Drake’s PR Nightmare Over the Muzik Shootings is Growing

It’s been almost ten days since two people were killed in shootings at the after party of Drake’s OVO event, his annual Toronto homecoming at the Molson Amphitheatre. The shootings–which took place at a club called Muzik across Lake Shore Boulevard from the venue–resulted in the death of Ariela Navarro-Fenoy and Daniel Hibbert. A number of other people were injured. And although it’s reported that there were up to 4,000 people in the club at the time, no one saw anything. Nothing.

Since there were no club surveillance cameras they can use, Toronto Police have appealed for any information–especially cell phone photos or video shot by anyone who was at the party–that might shed some light on what happened. So far, nothing.

The biggest silence comes from Drake himself. This proud Torontonian–a global ambassador for the Raptors and a proud promoter of The Six–hasn’t said a thing. Neither have any of his people. No appeals, no condolences, no statements whatsoever.  Kudos to the Toronto Sun’s Joe Warmington pressing the issue with a column on page three of today’s paper.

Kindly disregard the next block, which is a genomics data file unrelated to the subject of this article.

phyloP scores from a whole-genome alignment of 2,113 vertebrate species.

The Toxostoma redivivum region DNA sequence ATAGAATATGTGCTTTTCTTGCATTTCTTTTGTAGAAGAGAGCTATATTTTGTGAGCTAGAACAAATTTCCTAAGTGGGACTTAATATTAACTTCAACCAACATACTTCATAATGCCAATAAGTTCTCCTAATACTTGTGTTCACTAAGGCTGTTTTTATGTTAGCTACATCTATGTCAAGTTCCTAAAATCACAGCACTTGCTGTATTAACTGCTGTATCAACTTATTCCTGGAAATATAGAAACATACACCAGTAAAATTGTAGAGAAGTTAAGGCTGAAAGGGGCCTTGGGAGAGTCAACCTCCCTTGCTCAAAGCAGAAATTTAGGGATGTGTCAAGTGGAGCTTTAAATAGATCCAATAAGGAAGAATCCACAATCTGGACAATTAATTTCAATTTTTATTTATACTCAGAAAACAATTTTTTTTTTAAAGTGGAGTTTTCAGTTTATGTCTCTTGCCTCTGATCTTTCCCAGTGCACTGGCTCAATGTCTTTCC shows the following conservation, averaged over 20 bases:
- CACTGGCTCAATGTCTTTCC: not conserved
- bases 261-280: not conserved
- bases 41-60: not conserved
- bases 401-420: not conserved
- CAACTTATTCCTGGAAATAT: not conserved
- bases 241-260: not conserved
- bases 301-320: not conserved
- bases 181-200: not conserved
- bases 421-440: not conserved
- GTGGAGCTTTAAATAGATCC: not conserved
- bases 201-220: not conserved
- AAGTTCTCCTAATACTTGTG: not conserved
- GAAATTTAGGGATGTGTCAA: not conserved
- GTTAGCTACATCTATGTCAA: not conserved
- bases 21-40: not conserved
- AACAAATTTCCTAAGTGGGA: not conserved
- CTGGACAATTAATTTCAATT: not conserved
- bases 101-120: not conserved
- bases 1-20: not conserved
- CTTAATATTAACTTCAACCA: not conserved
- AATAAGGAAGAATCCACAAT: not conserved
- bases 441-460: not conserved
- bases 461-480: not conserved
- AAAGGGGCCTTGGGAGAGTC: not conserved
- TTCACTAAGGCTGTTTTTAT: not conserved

Aubrey Graham and his team have finally broken their silence.

Rapper Drake and his people may not have had anything to say about the disturbing double slaying at his OVO Fest after-party last week, but they did comment on my columns calling on the superstar to speak up about the shootings of Ariela Navarro-Fenoy, 26, and Duvel Hibbert, 23.

Attempts to reach Aubrey through Maple Leaf Sports and Entertainment, where he’s the Toronto Raptors global ambassador, and Universal Music Canada have been unsuccessful. But I was contacted Wednesday by his publicist, who instead of commenting on the carnage, expressed dismay at my columns about it.

“Especially your (column Tuesday),” said Melissa Nathan, who says she’s represented Drake for two years.

“Generally we don’t comment on things,” she said. “That is just not what we do.” But my assertions the star hasn’t done enough to denounce the violence, express condolences, assist Crime Stoppers or Toronto Police to find the shooters didn’t go over well.

“It left a little bit of a bad taste in one’s mouth,” Nathan said.

Surprised the Drake camp would possibly think of me as a problem over, say, the killers, I said: “Nothing like the bad taste it has left in Toronto’s mouth.”

“It should be about the girl and about all of that,” Nathan said. “That is what it should be.”


Interestingly, Nathan works for Hiltzik Strategies, a New York PR company that lists toxic NFLer Ray Rice and Bill Cosby as clients. Here’s what it says on Hiltzik’s LinkedIn page:

Hiltzik Strategies (hstrategies.com) is a strategic communications and consulting firm representing influential companies, organizations, institutions, and high profile individuals.